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Money for Murals: Fundraising efforts underway for colorful community project

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More color might be coming to downtown Springfield in 2019.

Financial adviser Dan Malachowski is leading a mural project called “Chroma” that aims to bring together local and international artists to turn blank walls into canvasses.

He’s starting downtown.

“My goal is to do two to four murals a year so that we have an opportunity to grow upon it and really make it a big part of the culture here in Springfield,” said Malachowski, managing member of Baron Financial Group LLC.

The first-year fundraising goal for Chroma – the Greek word for color – is $15,000. Malachowski, a self-described graffiti and street art fan, said the money would be used to cover project expenses, including compensation for the selected artists.

Malachowski and his Chroma team are seeking corporate sponsors and individual donors.

He said verbal commitments have been made, but he declined to identify any businesses until he has cash in hand.

He’s connected with the nonprofit Springfield Regional Arts Council to serve as fiscal agent for the donations. With its 501(c)(3) status, donors can receive tax deductions.

“That helps the project considerably in the capacity that we’re going to ask a lot of people for money – whatever they can give, whether it’s $5, $10, $20 or whatever,” he said, noting he’s also considering using the Cause Momentum online crowdfunding platform.

“My idea is to promote the arts locally, and I wanted to make sure I had the endorsement of the arts council.”

In October, Malachowski approached SRAC Executive Director Leslie Forrester, who endorsed his proposal and brought it to the council’s executive committee and board of directors. Both were supportive.

Forrester said the Chroma project’s task force, comprising Malachowski, Brett Johnston and Jeff Bilberry, will do the heavy lifting, with SRAC providing structural support.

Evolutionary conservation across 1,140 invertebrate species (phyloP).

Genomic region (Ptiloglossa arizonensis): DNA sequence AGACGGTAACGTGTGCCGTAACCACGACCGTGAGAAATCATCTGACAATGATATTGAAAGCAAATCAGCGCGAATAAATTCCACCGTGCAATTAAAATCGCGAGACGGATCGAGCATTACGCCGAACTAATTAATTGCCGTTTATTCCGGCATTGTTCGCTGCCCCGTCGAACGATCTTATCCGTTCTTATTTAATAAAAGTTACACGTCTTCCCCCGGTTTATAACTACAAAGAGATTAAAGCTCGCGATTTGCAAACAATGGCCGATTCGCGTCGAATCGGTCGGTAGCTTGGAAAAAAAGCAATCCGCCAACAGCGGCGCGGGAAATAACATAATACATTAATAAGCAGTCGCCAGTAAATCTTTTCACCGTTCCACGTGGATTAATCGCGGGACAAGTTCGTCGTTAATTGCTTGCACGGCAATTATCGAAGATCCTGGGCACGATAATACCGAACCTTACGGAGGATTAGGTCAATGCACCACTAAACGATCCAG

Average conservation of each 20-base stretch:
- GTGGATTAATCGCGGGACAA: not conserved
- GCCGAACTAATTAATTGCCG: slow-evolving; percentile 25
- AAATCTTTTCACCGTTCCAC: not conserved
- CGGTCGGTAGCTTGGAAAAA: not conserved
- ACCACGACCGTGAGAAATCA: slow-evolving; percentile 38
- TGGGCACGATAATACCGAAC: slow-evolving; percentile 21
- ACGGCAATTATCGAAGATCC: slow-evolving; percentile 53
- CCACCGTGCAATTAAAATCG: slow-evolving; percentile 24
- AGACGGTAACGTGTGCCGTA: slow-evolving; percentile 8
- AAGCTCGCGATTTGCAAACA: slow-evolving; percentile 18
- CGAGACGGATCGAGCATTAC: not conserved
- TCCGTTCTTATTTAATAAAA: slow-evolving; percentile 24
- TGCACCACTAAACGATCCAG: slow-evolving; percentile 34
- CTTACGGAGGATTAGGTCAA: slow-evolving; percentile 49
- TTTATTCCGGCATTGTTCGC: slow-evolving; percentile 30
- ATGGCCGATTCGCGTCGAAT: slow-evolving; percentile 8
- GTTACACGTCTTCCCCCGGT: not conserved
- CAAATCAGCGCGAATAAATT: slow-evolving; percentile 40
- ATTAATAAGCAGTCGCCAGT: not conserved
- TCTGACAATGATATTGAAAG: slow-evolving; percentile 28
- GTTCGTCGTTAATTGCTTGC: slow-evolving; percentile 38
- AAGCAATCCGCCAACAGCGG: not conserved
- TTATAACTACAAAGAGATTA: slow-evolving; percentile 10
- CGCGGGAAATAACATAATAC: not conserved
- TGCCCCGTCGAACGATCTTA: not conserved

She said a mural project has been discussed off and on by SRAC in recent years, but it never quite picked up traction.

“We have a small staff and a lot of great ideas but not a lot of people power to do them,” she said.

“This will be a wonderfully visible and great art project happening around downtown.”

Malachowski said he’s inquired with some building owners but declined to name any because the required contracts have not been drawn up. The written contracts will protect the artists’ works and ensure the owners know exactly what kind of mural will be painted.

Rusty Worley, Downtown Springfield Association executive director, said he plans to meet soon with Malachowski.

“This is a good project to explore. Our business owners take a lot of pride in the buildings we have here,” Worley said, declining to suggest the downtown areas prime for the murals.

Malachowski said no timetable or estimated length of the project has been set.

“We just have to find the right space at the right time and make sure that it works for everyone,” he said, adding he’s reached out to international artists and several have expressed an interest. “I want to bring these muralists into Springfield to bring color to the downtown area.”

Locally, Malachowski said he plans to contact Andrea Ehrhardt, who has experience with murals locally and internationally.

“She’s done some great work and is a phenomenal talent here in our community,” he said, singling out her work painting butterfly wings near the South Avenue and Walnut Street intersection and the “Greetings from Springfield” mural on the Discovery Center building, 438 St. Louis St.

Ehrhardt, who’s organized her work under Paint It Red LLC, said she’d be glad to participate in the mural project, having first created sizable art for projects with Bass Pro Shops.

“That really got me on the large scale,” Ehrhardt said.

“Now, whenever I do murals, it’s really just the bigger, the better. How big of a wall space can I get? Working really small, I don’t like it.”

She’s since completed murals overseas, including butterfly wings in New Zealand and Thailand, with another project planned this year in South Africa. Ehrhardt wasn’t commissioned for the murals but said she loves to incorporate her art wherever she travels. Her fees for murals are usually $15-$20 per square foot.

Her local murals have garnered positive attention for street art and motivated people to take photos to share on social media.

“It’s just a big community-building thing,” she said.

Malachowski said he hopes Chroma can add to downtown’s existing art-oriented community building projects, such as First Friday Art Walk and Sculpture Walk Springfield.

“I’d love to make this a project where you could see murals all over the city,” he said, acknowledging it could be a multiyear undertaking.

Worley said he hears a lot of good feedback on murals already present downtown as well as the Sculpture Walk.

“They’ve really added to the pedestrian experience,” he said.


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